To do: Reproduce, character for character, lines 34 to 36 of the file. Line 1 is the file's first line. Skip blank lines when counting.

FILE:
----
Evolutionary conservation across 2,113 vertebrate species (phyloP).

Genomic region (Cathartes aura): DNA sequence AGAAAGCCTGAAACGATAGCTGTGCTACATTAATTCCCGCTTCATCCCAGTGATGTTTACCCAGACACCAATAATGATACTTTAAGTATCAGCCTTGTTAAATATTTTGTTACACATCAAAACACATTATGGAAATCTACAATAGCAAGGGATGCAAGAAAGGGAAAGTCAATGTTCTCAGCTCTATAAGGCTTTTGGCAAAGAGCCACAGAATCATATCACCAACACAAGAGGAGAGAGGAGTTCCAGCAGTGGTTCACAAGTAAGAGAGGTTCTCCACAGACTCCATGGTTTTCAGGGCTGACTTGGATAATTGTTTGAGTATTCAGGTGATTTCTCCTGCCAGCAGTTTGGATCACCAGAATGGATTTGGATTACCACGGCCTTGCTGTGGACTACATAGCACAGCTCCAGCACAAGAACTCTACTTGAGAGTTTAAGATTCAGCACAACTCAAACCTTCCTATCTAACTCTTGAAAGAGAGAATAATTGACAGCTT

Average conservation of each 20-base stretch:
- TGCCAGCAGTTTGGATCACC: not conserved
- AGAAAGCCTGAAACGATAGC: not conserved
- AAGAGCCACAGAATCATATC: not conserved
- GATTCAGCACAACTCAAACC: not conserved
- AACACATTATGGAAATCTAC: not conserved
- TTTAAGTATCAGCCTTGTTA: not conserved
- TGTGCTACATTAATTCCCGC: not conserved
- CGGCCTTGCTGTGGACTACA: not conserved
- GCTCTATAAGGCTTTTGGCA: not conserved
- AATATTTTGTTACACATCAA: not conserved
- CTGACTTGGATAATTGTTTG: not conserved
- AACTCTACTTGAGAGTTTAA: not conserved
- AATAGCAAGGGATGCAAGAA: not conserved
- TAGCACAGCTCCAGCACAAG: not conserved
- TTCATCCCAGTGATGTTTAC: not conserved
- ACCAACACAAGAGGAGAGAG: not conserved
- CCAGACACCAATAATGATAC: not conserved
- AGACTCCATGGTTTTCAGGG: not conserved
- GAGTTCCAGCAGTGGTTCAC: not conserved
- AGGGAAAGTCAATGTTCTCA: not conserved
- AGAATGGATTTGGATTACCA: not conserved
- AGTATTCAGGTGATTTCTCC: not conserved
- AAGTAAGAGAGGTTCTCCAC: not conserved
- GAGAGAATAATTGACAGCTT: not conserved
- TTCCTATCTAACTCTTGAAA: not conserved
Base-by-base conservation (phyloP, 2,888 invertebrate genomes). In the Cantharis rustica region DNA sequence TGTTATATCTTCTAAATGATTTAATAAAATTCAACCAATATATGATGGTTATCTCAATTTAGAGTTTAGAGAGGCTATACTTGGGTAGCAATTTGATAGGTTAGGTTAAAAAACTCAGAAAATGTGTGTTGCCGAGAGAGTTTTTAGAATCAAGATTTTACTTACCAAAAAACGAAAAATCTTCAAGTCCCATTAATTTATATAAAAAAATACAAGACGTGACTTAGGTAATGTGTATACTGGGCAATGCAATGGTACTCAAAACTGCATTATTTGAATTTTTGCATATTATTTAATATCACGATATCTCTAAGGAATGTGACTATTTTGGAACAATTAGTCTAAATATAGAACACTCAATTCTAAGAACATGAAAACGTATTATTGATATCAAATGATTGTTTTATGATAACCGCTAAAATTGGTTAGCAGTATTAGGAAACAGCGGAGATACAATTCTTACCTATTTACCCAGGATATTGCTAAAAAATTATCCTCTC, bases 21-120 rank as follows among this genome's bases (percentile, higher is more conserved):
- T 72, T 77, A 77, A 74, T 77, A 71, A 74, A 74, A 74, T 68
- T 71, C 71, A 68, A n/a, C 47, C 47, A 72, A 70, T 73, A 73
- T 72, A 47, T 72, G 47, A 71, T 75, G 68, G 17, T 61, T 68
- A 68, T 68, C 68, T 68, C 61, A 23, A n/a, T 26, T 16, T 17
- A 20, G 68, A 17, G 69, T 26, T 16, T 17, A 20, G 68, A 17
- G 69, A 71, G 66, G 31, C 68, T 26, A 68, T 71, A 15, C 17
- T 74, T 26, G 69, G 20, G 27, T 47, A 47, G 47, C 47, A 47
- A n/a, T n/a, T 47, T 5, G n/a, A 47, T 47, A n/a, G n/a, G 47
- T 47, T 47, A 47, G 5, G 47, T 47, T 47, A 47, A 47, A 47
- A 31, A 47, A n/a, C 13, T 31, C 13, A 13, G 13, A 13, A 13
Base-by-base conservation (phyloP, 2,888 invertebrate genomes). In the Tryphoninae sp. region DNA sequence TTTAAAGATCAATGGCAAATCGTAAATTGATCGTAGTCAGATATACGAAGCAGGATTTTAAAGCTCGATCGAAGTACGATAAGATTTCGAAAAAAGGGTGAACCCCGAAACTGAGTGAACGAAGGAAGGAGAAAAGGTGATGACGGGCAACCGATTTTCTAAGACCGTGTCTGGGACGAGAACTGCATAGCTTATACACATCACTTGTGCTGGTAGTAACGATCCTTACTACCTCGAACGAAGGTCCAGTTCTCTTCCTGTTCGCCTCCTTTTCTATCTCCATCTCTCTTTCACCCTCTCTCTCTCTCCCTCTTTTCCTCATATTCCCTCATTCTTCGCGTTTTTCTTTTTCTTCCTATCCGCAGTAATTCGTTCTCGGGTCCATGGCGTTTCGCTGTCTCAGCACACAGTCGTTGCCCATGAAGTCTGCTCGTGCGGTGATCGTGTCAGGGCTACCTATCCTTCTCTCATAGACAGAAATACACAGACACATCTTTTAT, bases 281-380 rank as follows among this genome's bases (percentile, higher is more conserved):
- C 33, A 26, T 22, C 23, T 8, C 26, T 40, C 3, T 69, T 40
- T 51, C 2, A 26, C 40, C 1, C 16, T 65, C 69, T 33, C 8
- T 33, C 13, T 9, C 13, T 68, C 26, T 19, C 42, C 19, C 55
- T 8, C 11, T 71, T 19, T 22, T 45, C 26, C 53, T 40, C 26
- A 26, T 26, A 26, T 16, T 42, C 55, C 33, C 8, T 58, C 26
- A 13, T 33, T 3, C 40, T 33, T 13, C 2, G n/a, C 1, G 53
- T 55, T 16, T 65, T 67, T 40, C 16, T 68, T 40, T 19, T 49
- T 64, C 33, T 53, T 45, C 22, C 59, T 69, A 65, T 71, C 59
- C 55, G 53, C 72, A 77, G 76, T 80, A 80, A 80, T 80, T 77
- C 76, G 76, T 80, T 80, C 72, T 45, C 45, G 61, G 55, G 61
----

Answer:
- A 20, G 68, A 17, G 69, T 26, T 16, T 17, A 20, G 68, A 17
- G 69, A 71, G 66, G 31, C 68, T 26, A 68, T 71, A 15, C 17
- T 74, T 26, G 69, G 20, G 27, T 47, A 47, G 47, C 47, A 47